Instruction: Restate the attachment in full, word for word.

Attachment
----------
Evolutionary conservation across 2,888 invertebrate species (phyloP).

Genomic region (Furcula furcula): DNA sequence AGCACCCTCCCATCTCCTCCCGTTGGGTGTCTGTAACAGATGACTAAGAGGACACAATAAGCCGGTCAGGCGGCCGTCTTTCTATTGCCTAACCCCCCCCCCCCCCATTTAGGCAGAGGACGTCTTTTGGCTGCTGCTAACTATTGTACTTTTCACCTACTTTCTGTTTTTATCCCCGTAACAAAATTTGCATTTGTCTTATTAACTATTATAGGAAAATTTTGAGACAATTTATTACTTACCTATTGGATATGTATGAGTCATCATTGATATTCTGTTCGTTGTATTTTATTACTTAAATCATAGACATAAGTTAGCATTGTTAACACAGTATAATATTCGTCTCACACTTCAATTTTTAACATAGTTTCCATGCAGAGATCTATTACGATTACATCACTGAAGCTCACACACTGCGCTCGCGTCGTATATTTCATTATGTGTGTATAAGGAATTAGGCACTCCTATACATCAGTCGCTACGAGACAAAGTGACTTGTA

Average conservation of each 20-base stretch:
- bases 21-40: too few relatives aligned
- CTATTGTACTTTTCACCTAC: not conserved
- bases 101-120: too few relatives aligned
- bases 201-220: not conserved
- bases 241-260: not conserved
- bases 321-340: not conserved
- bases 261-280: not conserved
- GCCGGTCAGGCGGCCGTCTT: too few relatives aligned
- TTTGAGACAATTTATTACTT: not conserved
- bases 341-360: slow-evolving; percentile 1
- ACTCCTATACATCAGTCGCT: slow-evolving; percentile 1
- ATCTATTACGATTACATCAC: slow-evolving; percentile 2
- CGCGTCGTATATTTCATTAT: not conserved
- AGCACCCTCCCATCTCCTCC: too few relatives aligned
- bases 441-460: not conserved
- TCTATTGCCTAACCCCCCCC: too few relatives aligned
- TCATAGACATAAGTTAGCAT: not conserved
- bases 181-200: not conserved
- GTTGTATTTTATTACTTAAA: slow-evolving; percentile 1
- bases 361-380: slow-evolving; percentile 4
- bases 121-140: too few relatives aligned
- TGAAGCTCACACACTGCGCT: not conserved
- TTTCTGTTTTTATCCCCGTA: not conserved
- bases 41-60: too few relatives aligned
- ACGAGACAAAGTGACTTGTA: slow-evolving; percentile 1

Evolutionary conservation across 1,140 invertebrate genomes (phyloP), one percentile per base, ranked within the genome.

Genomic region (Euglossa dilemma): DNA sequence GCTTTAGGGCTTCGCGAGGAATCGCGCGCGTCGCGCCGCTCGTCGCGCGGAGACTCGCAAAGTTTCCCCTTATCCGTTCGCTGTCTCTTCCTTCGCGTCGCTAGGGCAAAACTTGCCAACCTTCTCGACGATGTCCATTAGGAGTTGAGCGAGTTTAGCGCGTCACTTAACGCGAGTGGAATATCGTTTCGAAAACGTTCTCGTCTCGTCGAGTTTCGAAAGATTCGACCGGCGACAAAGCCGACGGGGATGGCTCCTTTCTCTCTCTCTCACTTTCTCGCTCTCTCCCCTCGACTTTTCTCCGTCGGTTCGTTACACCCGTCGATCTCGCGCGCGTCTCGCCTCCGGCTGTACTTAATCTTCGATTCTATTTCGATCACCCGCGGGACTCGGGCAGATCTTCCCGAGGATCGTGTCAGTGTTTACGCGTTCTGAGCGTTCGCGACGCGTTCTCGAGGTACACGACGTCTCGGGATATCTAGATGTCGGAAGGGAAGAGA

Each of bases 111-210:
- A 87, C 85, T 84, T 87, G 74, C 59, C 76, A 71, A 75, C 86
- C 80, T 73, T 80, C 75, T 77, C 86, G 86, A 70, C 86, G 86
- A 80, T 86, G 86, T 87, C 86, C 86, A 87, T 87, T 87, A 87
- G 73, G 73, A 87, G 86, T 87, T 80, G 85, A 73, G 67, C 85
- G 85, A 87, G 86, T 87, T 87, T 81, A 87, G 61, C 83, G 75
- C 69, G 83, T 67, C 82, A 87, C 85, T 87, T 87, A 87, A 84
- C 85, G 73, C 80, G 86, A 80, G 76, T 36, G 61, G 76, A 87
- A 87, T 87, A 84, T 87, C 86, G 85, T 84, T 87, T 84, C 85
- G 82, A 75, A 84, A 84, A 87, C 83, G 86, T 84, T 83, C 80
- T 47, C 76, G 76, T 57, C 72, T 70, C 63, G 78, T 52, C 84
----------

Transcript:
Evolutionary conservation across 2,888 invertebrate species (phyloP).

Genomic region (Furcula furcula): DNA sequence AGCACCCTCCCATCTCCTCCCGTTGGGTGTCTGTAACAGATGACTAAGAGGACACAATAAGCCGGTCAGGCGGCCGTCTTTCTATTGCCTAACCCCCCCCCCCCCCATTTAGGCAGAGGACGTCTTTTGGCTGCTGCTAACTATTGTACTTTTCACCTACTTTCTGTTTTTATCCCCGTAACAAAATTTGCATTTGTCTTATTAACTATTATAGGAAAATTTTGAGACAATTTATTACTTACCTATTGGATATGTATGAGTCATCATTGATATTCTGTTCGTTGTATTTTATTACTTAAATCATAGACATAAGTTAGCATTGTTAACACAGTATAATATTCGTCTCACACTTCAATTTTTAACATAGTTTCCATGCAGAGATCTATTACGATTACATCACTGAAGCTCACACACTGCGCTCGCGTCGTATATTTCATTATGTGTGTATAAGGAATTAGGCACTCCTATACATCAGTCGCTACGAGACAAAGTGACTTGTA

Average conservation of each 20-base stretch:
- bases 21-40: too few relatives aligned
- CTATTGTACTTTTCACCTAC: not conserved
- bases 101-120: too few relatives aligned
- bases 201-220: not conserved
- bases 241-260: not conserved
- bases 321-340: not conserved
- bases 261-280: not conserved
- GCCGGTCAGGCGGCCGTCTT: too few relatives aligned
- TTTGAGACAATTTATTACTT: not conserved
- bases 341-360: slow-evolving; percentile 1
- ACTCCTATACATCAGTCGCT: slow-evolving; percentile 1
- ATCTATTACGATTACATCAC: slow-evolving; percentile 2
- CGCGTCGTATATTTCATTAT: not conserved
- AGCACCCTCCCATCTCCTCC: too few relatives aligned
- bases 441-460: not conserved
- TCTATTGCCTAACCCCCCCC: too few relatives aligned
- TCATAGACATAAGTTAGCAT: not conserved
- bases 181-200: not conserved
- GTTGTATTTTATTACTTAAA: slow-evolving; percentile 1
- bases 361-380: slow-evolving; percentile 4
- bases 121-140: too few relatives aligned
- TGAAGCTCACACACTGCGCT: not conserved
- TTTCTGTTTTTATCCCCGTA: not conserved
- bases 41-60: too few relatives aligned
- ACGAGACAAAGTGACTTGTA: slow-evolving; percentile 1

Evolutionary conservation across 1,140 invertebrate genomes (phyloP), one percentile per base, ranked within the genome.

Genomic region (Euglossa dilemma): DNA sequence GCTTTAGGGCTTCGCGAGGAATCGCGCGCGTCGCGCCGCTCGTCGCGCGGAGACTCGCAAAGTTTCCCCTTATCCGTTCGCTGTCTCTTCCTTCGCGTCGCTAGGGCAAAACTTGCCAACCTTCTCGACGATGTCCATTAGGAGTTGAGCGAGTTTAGCGCGTCACTTAACGCGAGTGGAATATCGTTTCGAAAACGTTCTCGTCTCGTCGAGTTTCGAAAGATTCGACCGGCGACAAAGCCGACGGGGATGGCTCCTTTCTCTCTCTCTCACTTTCTCGCTCTCTCCCCTCGACTTTTCTCCGTCGGTTCGTTACACCCGTCGATCTCGCGCGCGTCTCGCCTCCGGCTGTACTTAATCTTCGATTCTATTTCGATCACCCGCGGGACTCGGGCAGATCTTCCCGAGGATCGTGTCAGTGTTTACGCGTTCTGAGCGTTCGCGACGCGTTCTCGAGGTACACGACGTCTCGGGATATCTAGATGTCGGAAGGGAAGAGA

Each of bases 111-210:
- A 87, C 85, T 84, T 87, G 74, C 59, C 76, A 71, A 75, C 86
- C 80, T 73, T 80, C 75, T 77, C 86, G 86, A 70, C 86, G 86
- A 80, T 86, G 86, T 87, C 86, C 86, A 87, T 87, T 87, A 87
- G 73, G 73, A 87, G 86, T 87, T 80, G 85, A 73, G 67, C 85
- G 85, A 87, G 86, T 87, T 87, T 81, A 87, G 61, C 83, G 75
- C 69, G 83, T 67, C 82, A 87, C 85, T 87, T 87, A 87, A 84
- C 85, G 73, C 80, G 86, A 80, G 76, T 36, G 61, G 76, A 87
- A 87, T 87, A 84, T 87, C 86, G 85, T 84, T 87, T 84, C 85
- G 82, A 75, A 84, A 84, A 87, C 83, G 86, T 84, T 83, C 80
- T 47, C 76, G 76, T 57, C 72, T 70, C 63, G 78, T 52, C 84